Certainly, that the sociopolitical landscape is a playground for schoolboy romance is really something when transphobia and homophobia are once again on the rise, fueled by the very news organizations and institutions that Alex and Henry use to flirt in the film. Which makes the exact kind of phantasmagoric social space that Red, White, and Royal Blue as uncanny as its ability to remind one of 10 Things I Hate About You. It’s a world where homophobia is still enough of an oppressive force that Prince Henry must still be closeted, but the Western World is progressive enough for it to ultimately be kind of a blip, that Texas is okay, the DNC is held at Barclays Center, and your Commander in Chief mom can talk to you about Truvada. Close and yet so far from where we are.
If there is disappointment to be had it’s the same usual complaint from me: I wish it were a little more, a little deeper, a little more idiosyncratic rather than a very good carbon copy and approximation of whatever legion of romcoms we have. Because when it comes down to it, Alex and Henry are passionate and loving in a very safe, PG-13 way, not so much flesh and blood people through whom these various geopolitical tensions can pass through via a kind of specificity and texture of performance and gesture as gay Memojis with a crown and an Uncle Sam button affixed to their animated faces. I will forget about these characters by the weekend’s close. Neither performance is especially interesting, it’s more that they fit of a piece. They’re not even What’s Up, Doc?-level of human or charismatic, they are merely attractive in a waxen way. Which is fine.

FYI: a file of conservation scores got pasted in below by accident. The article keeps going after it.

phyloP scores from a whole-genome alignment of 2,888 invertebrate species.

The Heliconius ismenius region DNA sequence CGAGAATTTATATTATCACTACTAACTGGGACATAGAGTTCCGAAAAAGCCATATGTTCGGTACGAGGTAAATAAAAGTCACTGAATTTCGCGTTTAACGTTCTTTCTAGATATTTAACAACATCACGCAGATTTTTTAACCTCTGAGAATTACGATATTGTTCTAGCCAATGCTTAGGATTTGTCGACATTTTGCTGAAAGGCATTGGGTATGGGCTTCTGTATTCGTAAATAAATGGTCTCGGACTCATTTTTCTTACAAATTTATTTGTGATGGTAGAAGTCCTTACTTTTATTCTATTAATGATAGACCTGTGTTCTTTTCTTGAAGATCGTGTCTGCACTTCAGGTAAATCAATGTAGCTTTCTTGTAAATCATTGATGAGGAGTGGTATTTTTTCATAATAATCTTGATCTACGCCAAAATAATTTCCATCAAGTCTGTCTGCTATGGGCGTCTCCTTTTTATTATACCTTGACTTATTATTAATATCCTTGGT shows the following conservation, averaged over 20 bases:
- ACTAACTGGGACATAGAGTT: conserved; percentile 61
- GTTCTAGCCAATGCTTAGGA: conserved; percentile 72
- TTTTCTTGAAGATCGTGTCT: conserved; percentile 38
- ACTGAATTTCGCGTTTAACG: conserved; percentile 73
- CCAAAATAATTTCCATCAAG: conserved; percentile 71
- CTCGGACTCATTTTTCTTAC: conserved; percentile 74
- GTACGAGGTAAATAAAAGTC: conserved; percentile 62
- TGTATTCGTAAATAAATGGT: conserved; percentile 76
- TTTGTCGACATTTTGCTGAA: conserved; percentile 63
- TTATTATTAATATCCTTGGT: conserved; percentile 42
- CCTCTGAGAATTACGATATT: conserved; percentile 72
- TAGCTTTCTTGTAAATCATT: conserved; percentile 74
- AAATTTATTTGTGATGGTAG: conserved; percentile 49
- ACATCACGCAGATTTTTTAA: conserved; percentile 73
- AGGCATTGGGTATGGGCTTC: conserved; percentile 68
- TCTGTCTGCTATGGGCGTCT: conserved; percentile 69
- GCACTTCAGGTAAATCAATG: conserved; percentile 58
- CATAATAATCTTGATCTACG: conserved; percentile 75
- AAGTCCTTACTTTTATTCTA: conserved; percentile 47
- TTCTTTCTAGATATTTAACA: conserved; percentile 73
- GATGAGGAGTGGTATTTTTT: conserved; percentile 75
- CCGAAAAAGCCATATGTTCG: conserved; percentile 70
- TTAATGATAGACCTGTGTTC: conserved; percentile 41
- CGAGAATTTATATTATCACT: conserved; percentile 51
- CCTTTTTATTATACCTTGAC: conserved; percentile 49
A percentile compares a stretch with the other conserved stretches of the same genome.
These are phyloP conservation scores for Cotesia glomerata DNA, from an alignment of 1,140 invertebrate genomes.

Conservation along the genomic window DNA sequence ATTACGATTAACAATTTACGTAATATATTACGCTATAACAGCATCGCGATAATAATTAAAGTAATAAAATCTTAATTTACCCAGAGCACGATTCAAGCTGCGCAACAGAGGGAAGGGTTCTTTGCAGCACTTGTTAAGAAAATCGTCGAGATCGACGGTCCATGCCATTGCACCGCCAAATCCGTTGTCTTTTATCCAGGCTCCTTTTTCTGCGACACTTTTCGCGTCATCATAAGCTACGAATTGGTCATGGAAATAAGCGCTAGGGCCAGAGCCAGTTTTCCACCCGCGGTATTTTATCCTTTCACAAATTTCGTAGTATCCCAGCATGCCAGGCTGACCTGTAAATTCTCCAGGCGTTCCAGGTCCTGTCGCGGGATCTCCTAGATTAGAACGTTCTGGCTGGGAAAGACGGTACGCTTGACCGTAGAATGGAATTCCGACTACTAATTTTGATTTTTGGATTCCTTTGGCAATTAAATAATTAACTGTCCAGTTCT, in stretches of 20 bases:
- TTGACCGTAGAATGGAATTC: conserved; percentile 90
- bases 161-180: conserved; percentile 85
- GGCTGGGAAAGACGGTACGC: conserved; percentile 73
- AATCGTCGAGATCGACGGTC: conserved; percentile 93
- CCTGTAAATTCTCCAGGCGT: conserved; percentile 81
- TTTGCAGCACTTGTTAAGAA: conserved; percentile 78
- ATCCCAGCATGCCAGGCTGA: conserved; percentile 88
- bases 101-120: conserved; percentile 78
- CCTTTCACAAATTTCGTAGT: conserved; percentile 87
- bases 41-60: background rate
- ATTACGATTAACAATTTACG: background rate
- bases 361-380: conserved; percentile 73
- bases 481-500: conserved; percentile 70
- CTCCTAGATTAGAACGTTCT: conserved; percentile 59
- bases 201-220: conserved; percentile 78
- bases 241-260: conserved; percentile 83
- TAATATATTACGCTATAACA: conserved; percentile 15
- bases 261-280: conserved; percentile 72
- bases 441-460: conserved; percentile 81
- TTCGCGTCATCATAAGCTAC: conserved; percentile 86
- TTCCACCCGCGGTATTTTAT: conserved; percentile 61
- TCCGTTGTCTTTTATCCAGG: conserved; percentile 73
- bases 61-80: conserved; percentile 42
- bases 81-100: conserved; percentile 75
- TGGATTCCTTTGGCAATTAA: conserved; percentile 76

While Lopez at least has the mind to slip in a more sobering and philosophical question of what representation means in a post-Obama era (if not a post-Trump one), one wonders if he held back at all. This is the writer who spends the first ten minutes of his, again, 7 ½ hour long play telling the audience exactly what it’s about. Was there a more literary, theatrical, dramaturgically exciting version of the script? Then again, it’s not fair to judge a movie on what it could have been, or what you wanted it to be.
So what it is. A gay romcom of moderate (kinda neoliberal?) imagination of the intersection of genre and national politics that works best at establishing a fluffy world somewhat like our own, that has its own mild mannered questions about the tension between realism and idealism. Are there better gay romcoms now? Sure, like Fire Island. Is it perfectly fine? Yes, even enjoyable in a passive way, despite the leads’ boringness. Was it an evil genius move for Lopez to whip out a Perfume Genius cover of “Can’t Help Falling in Love with You”? Totally.
President Uma talks to us about our expectations about movie politics and representation and realism and idealism like she’s Lopez himself working within a bizarre entertainment industry that can at once spawn Midnight Cowboy and then decades later feel the clammy cold feet of releasing Bros. “They need me to be realistic so they can be idealistic,” she says. It’s a shame “radical” never entered anyone’s vocabulary. Perhaps, perhaps, perhaps…